Yale Researchers Awarded Grant to Develop Treatment of Williams Syndrome
News Oct 28, 2009
Yale researchers have been awarded a $320,000 grant from The Kiev Foundation to study new ways to treat Williams Syndrome, a rare, thus far incurable chromosomal disorder that causes cardiovascular and connective tissue problems.
Williams Syndrome (WS) occurs in about 1 in 10,000 births. It is caused by the deletion of genes on chromosome 7. Characteristics of Williams Syndrome can include a flattened nasal bridge and small, upturned nose, prominent lips with an open mouth, puffiness around the eyes, an unusually cheerful personality, strong musical ability, attention deficit disorders, developmental delays, slack joints, and complications in blood flow due to thickened arterial walls, including those of the large artery that leaves the heart.
The Kiev Foundation grant will support the research of Frank Giordano, M.D., associate professor of internal medicine (cardiovascular); William C. Sessa, professor and vice chair of the Department of Pharmacology and director of the Vascular Biology and Therapeutics Program; and George Tellides, M.D., professor of surgery (cardiothoracic), who will study the elastin gene in order to design new treatments for Williams Syndrome.
The most severe problems of WS are caused by the loss of one copy of elastin, a gene on chromosome 7 that plays a key role in the maintenance of artery walls.
Giordano and Sessa will investigate whether the deletion of one copy of elastin causes changes in gene expression that lead to WS. Giordano’s lab will attempt to engineer transcription factors as a treatment to increase the expression of the remaining elastin gene. Sessa’s lab will concentrate on identifying microRNAs that can enhance that expression.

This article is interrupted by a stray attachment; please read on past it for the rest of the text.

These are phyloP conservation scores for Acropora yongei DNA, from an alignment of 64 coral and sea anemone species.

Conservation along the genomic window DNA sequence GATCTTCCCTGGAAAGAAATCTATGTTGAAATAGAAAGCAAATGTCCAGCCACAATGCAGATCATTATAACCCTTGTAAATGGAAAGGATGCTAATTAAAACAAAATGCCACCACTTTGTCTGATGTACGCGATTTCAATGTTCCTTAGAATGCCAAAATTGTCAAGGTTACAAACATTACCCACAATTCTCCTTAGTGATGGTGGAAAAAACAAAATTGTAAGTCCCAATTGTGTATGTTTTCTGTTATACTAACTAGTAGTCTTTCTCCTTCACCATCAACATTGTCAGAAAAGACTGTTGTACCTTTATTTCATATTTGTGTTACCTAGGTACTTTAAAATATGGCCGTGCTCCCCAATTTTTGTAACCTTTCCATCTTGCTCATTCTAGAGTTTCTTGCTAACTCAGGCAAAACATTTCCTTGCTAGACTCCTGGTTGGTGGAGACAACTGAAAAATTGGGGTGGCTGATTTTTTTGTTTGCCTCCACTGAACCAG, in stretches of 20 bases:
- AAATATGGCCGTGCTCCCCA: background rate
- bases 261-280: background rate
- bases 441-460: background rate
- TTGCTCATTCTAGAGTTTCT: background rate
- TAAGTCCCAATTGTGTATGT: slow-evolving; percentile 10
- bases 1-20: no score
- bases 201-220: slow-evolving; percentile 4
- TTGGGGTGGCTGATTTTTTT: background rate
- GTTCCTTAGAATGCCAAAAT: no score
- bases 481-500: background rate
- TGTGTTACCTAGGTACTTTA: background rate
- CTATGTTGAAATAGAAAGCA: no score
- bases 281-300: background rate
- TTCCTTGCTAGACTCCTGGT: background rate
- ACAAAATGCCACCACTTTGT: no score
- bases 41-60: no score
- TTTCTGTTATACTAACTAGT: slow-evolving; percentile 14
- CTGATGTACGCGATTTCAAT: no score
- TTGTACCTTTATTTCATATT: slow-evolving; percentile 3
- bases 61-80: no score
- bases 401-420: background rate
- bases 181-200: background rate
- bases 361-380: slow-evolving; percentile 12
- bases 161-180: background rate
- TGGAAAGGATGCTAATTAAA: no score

“Our work through this grant could benefit not only Williams Syndrome patients, but those suffering from other connective tissue disorders as well,” Giordano said. “The approaches we are using may also help other patients suffering from genetic diseases in which only a single copy of a normal gene is present.”
Tellides will study the pathways that involve a key protein complex, mTORC1, which is activated in dividing cells. Smooth muscle cells from arteries of WS patients divide faster than normal and contribute to the blockage of blood vessels. He will test whether inhibition of these pathways may provide a suitable treatment for WS patients.
“Drugs that inhibit mTORC1, such as rapamycin, are currently used in heart transplant patients and also to coat metal stents that open blocked coronary arteries,” Tellides explained. “They may represent a novel therapeutic modality in Williams Syndrome and avoid the need for heart surgery in affected babies.”
“We are very fortunate to have the support from The Kiev Foundation to tackle this important clinical problem from different perspectives,” Sessa said. “Our approach is feasible and a potentially new approach to enhance elastin gene expression.”
The Kiev Foundation has made a commitment to promote research on new treatments for Williams Syndrome. The Foundation partners with the Williams Syndrome Association to stimulate interest in cross-disciplinary research on this disorder.
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